Real-life story - Sarah Murphy
Sarah is a Tuberculosis (TB) nurse specialist and lead nurse for a TB contact tracing project in London. TB is caused by an airborne bacterial infection. It can affect any part of the body, but most commonly the lungs.
We work closely with healthcare professionals and also with people in education, local authorities and the community.
I was studying for a degree in human sciences at the University College London (UCL), when my interest was sparked in public health and health inequalities. My dissertation was about the HIV epidemic in Thailand, and, after my degree, I volunteered in Brazil for an HIV organisation.
When I returned to the UK, I realised I wanted more practical skills, so I decided to train as a nurse. After I qualified I did a rotation in infection and immunity at Bart’s and the London. This involved spending time in HIV and infectious diseases inpatient wards, and HIV and sexual health clinics.
After I completed my diploma in tropical nursing, I wanted to gain further experience in the topics I had studied. I started working at UCLH (University College London Hospitals) on the tropical and infectious diseases and HIV inpatient unit. I then got the opportunity to become a TB Nurse Specialist. I absolutely loved this role, which combined local care (primary care), hospital care (secondary or acute care), public health and working closely with patients and their families to help them successfully complete treatment.
After a few years, I took the opportunity to work in Public Health England’s National TB Section as a TB nurse specialist. This role involved providing advice to healthcare professionals about the management of TB cases and incidences. I learnt a lot in this role and really developed my public health knowledge; however, I missed direct patient contact. That is what I thoroughly enjoy about my current role at London TB Extended Contact Tracing Team (LTBEx): I am able to combine patient skills with clinical skills and public health knowledge – it’s fantastic.
I am the lead nurse and Tuberculosis (TB) nurse specialist for the London TB Extended Contact Tracing team (LTBEx). The LTBEx team is multidisciplinary and consists of a consultant in health protection (doctor), health protection specialist (scientist), clinical nurses, an administrator and information officer. My role has both clinical and public health aspects. I lead on, or assist with, all aspects of investigating and managing TB incidents in London. To do this, I work closely with colleagues in Public Health England’s health protection team and NHS TB services.
Once we have been referred a case of infectious TB who attended an institutional setting, for example, a nursery, school, workplace, hostel, we work closely with the managers at the location to carry out a risk assessment to identify people who have had significant and close contact with the person with TB whilst they were infectious. This is known as contact tracing and is one of the cornerstones of TB control. We inform these people and then offer screening in their location, by doing a health assessment and either a mantoux skin test or blood test.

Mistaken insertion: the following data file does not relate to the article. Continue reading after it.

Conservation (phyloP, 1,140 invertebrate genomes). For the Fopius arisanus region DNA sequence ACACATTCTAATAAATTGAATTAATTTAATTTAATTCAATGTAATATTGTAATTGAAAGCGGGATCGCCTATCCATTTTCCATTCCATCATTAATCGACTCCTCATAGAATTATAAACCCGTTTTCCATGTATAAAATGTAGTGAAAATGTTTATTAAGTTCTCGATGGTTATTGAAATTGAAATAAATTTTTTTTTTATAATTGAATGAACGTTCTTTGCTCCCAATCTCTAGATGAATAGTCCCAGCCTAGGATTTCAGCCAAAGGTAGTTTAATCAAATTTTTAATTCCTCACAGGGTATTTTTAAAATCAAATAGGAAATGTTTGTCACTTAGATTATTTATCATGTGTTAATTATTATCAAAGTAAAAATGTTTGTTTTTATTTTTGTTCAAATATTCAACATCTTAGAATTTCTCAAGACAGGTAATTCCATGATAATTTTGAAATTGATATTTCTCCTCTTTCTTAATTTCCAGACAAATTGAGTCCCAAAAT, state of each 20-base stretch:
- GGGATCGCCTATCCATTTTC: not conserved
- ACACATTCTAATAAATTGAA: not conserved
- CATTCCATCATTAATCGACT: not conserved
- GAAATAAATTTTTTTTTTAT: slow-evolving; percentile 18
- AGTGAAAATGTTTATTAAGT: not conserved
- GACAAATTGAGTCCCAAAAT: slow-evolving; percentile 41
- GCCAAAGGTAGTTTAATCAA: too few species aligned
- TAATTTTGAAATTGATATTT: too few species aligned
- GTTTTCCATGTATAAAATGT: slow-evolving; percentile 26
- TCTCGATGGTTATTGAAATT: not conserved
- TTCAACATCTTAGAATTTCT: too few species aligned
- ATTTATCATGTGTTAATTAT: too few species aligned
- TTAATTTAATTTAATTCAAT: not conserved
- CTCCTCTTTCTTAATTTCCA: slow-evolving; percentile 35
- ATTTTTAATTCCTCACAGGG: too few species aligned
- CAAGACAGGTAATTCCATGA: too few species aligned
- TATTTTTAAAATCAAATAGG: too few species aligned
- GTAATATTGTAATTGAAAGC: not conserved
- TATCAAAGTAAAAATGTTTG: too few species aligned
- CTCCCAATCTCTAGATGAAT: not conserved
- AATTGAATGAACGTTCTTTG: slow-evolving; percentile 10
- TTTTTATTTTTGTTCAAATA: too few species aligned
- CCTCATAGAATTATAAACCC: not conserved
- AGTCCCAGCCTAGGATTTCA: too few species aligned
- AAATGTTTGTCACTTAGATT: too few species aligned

Communication is an important part of my role. We work closely with healthcare professionals and also with people in education, local authorities and the community. When we are arranging screening we also offer TB awareness sessions for students, parents and staff. It is a good opportunity to address some of the stigma and lack of knowledge about TB, both of which can be barriers to people seeking healthcare.
Once the screening has been completed, we collate the results to check we have done everything necessary to protect the public’s health. Those people who require further investigation or follow-up are referred to NHS TB services.
My role involves combining clinical and public health experience relating to TB, so it is essential that I am an experienced TB nurse. I am skilled in caring for those with TB, and I am aware of screening pathways and treatment options. Through being a specialist nurse, I have become used to working on my own initiative and working together with different healthcare professionals.
I have not undergone any formal public health training, but have gained public health experience and skills from working in the national team and LTBEx, being trained by health protection specialists. I plan to complete a public health Master’s qualification soon.
It is exciting to work on an innovative project and to see fantastic results so quickly. By offering on-site screening, we’ve greatly increased the number of people who take up the offer of screening. This has resulted in finding a higher number of people with either latent TB or active TB disease, both of which can be treated. We are able to screen a large number of contacts efficiently, and able to detect transmission and possible outbreak situations quickly and prevent transmission.
I am extremely proud that LTBEx won the Public Health Nursing Award at the 2014 Nursing Standard Awards.
Public health is a fascinating and important area to work in. As a qualified nurse, there are ways to combine your clinical experience with public health knowledge. It can be extremely rewarding. Public health can offer good career development and progression opportunities for nurses.